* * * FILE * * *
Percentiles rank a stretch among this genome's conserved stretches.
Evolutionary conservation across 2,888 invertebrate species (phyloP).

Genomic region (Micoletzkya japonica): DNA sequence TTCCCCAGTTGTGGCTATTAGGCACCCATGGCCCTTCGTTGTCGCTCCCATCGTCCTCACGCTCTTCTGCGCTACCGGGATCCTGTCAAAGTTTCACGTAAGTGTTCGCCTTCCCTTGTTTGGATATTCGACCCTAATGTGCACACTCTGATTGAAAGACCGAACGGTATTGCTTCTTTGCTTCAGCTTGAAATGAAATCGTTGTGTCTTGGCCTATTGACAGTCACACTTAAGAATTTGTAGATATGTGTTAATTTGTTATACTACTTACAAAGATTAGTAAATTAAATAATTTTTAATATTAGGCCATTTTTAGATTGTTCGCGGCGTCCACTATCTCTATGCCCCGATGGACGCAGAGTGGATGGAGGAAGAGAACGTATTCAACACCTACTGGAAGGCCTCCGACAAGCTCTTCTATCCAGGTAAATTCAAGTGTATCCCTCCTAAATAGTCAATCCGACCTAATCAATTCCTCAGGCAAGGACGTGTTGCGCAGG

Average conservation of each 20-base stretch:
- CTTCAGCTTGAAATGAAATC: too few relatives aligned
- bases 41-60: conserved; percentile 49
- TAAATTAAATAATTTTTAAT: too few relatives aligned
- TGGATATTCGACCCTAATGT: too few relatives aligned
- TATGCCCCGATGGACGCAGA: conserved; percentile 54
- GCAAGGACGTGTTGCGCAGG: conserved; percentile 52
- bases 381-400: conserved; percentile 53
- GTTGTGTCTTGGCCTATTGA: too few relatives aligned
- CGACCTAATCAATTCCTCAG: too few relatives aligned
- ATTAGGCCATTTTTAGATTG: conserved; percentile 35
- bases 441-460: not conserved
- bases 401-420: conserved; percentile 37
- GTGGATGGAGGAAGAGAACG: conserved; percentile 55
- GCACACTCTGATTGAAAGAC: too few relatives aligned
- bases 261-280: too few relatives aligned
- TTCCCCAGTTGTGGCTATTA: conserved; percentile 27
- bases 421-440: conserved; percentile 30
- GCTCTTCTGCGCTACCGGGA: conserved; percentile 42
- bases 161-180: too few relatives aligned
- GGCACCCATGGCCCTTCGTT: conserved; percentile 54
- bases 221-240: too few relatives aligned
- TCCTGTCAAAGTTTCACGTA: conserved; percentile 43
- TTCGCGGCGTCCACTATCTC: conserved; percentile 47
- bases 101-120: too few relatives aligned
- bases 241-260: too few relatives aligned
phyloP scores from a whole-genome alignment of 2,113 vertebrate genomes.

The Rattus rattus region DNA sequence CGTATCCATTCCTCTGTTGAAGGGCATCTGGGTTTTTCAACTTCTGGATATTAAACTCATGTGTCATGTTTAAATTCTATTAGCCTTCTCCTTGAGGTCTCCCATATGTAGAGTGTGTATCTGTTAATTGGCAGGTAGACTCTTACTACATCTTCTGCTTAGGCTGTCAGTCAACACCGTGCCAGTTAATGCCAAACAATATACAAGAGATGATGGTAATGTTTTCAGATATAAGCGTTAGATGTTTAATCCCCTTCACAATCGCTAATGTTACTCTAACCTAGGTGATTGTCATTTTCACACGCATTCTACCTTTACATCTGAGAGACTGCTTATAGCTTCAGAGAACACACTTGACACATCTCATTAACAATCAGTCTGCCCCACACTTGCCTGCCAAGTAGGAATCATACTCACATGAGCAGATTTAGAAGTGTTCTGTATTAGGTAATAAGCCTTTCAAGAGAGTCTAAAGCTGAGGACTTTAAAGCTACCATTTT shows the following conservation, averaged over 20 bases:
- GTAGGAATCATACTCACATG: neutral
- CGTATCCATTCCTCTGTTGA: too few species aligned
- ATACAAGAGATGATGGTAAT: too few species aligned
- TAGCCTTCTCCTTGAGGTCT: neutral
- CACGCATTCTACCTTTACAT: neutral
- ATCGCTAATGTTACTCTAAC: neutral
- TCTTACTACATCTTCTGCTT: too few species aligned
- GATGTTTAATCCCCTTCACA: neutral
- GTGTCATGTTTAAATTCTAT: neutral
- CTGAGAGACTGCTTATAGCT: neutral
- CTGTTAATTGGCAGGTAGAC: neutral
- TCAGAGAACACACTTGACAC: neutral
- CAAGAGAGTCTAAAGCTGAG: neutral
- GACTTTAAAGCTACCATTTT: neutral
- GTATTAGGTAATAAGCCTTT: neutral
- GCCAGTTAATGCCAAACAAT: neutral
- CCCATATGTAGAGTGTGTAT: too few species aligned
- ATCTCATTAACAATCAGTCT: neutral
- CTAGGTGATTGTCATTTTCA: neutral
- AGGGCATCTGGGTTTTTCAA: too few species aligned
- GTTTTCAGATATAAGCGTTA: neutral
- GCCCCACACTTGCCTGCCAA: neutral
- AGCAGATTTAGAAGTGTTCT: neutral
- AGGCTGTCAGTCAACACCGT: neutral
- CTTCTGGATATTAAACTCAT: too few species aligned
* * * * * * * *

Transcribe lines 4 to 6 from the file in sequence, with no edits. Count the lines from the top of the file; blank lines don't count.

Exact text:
Average conservation of each 20-base stretch:
- CTTCAGCTTGAAATGAAATC: too few relatives aligned
- bases 41-60: conserved; percentile 49